Thats bollocks, my sister inlaw bought in november 2009 for $327,000. I know for a fact. I negotiated the price. They could sell for between $430-450,000 now. 35- 40% in2.5 years:confused:
 
Umm... because I can't go back in time...?

Seriously, though, I suspect market softening will have a bit of momentum, and bargain hunters should consider that.
Har Har. I meant why didn't people buy back then, when the doom and gloom was first spreading. I'd say its because people expected it to go on for a bit, which in turn cements the gloom and doom. What is the trigger to know that the depth of despair in the market marks the turning point and hence a good time to buy? Bit of a rhetorical question, as of course it is impossible to pick the bottom (or top) of a market with any great accuracy, but I'm just wondering how people here quantify that we are actually getting close.
 
If you want to buy a property, it would be wise to save 20% deposit and avoid LMI. Gearing anything 20:1 is silly, including property.

If you want another property after doing satisfactory research, then buy it. If you don't want one after your research, then don't buy it.

It's a pretty simple black and white formula that most people like to grey up a little.
 
I think that as we enter a recession, property prices will fall. unemployment will start to rise again, and will cost of living pressures, vendors will need to reduce their expectations in order to sell.

The other factor I think that will come into play are the baby boomers. With the share market now crashing for a second time close to boomer retirement, there may be baby boomers who need to sell up property in order to fund retirement, as share portfolios, and super funds take another battering. So there will be more property stock on the market.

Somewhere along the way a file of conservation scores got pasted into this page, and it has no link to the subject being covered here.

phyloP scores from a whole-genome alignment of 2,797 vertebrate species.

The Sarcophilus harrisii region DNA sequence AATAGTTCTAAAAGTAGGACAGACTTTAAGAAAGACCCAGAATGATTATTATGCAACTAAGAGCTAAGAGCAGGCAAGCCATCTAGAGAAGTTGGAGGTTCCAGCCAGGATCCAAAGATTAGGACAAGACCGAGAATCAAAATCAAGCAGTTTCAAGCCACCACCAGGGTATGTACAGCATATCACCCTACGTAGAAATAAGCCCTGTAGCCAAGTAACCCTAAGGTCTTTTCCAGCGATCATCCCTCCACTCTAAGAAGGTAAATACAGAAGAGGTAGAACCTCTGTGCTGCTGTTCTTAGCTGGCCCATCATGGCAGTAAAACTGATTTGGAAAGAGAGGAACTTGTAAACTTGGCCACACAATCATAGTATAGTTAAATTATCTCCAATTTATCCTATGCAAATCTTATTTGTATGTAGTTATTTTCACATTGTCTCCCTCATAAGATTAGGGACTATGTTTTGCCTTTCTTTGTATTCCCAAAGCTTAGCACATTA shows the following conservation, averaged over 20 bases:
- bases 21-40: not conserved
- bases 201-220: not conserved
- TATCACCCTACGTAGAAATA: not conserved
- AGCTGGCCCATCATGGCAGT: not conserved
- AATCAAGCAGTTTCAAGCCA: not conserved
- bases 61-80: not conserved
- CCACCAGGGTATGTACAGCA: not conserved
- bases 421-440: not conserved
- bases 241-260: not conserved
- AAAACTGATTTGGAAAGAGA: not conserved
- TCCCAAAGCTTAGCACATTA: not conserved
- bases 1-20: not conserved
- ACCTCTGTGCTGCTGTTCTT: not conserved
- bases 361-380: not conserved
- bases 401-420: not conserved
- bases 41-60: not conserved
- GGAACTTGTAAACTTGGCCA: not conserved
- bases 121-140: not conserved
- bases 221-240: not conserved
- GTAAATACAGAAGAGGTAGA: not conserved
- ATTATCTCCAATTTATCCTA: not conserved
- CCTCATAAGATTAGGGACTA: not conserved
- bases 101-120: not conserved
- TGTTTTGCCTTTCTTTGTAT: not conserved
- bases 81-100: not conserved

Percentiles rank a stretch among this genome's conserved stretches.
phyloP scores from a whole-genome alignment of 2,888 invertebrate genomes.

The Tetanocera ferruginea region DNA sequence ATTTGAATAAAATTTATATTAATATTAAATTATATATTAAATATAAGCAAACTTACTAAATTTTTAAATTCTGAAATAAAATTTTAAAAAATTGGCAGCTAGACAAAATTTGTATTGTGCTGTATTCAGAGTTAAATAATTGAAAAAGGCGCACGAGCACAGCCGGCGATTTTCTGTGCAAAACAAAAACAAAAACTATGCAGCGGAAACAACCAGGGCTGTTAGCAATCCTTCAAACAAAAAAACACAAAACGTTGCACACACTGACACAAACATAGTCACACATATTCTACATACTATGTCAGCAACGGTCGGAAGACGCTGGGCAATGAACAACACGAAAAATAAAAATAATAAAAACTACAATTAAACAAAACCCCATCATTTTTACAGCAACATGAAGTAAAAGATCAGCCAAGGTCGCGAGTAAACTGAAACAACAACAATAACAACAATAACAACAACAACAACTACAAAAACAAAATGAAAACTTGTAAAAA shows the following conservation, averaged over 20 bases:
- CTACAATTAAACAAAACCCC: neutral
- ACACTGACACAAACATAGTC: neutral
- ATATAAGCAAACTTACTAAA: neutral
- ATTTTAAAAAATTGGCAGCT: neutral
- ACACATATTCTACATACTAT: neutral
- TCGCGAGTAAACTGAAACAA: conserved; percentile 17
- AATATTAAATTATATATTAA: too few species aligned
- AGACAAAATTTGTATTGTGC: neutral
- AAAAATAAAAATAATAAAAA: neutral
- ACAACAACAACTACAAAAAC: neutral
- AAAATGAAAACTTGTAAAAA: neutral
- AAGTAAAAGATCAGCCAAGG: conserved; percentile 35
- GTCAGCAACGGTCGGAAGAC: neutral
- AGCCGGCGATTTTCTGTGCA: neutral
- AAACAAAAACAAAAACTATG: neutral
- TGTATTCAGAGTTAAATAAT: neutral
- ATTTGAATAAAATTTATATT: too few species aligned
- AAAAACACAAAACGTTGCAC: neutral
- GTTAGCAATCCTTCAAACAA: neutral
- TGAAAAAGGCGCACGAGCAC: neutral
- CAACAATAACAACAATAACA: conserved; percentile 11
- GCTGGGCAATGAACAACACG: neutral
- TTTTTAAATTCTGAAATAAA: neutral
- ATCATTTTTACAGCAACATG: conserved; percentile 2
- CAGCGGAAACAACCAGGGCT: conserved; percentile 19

I just don't see how property can avoid a substantial correction.
 
I think that as we enter a recession, property prices will fall. unemployment will start to rise again, and will cost of living pressures, vendors will need to reduce their expectations in order to sell.

The other factor I think that will come into play are the baby boomers. With the share market now crashing for a second time close to boomer retirement, there may be baby boomers who need to sell up property in order to fund retirement, as share portfolios, and super funds take another battering. So there will be more property stock on the market.

I just don't see how property can avoid a substantial correction.
Or - maybe the baby boomers get sick of the sharemarket, sell out of that and put their money into real estate instead - it's something my father did and I'm sure he's not the only one.
 
Or - maybe the baby boomers get sick of the sharemarket, sell out of that and put their money into real estate instead - it's something my father did and I'm sure he's not the only one.
Problem is most boomers would have taken the wild ride down again on the market, so are less capitalised.
Two big crashes for boomers 3 years apart, with many retiring this decade. I'm just thinking some will sell up the odd IP here and there to fund retirement now. Could be a drag on the property market.
 
Top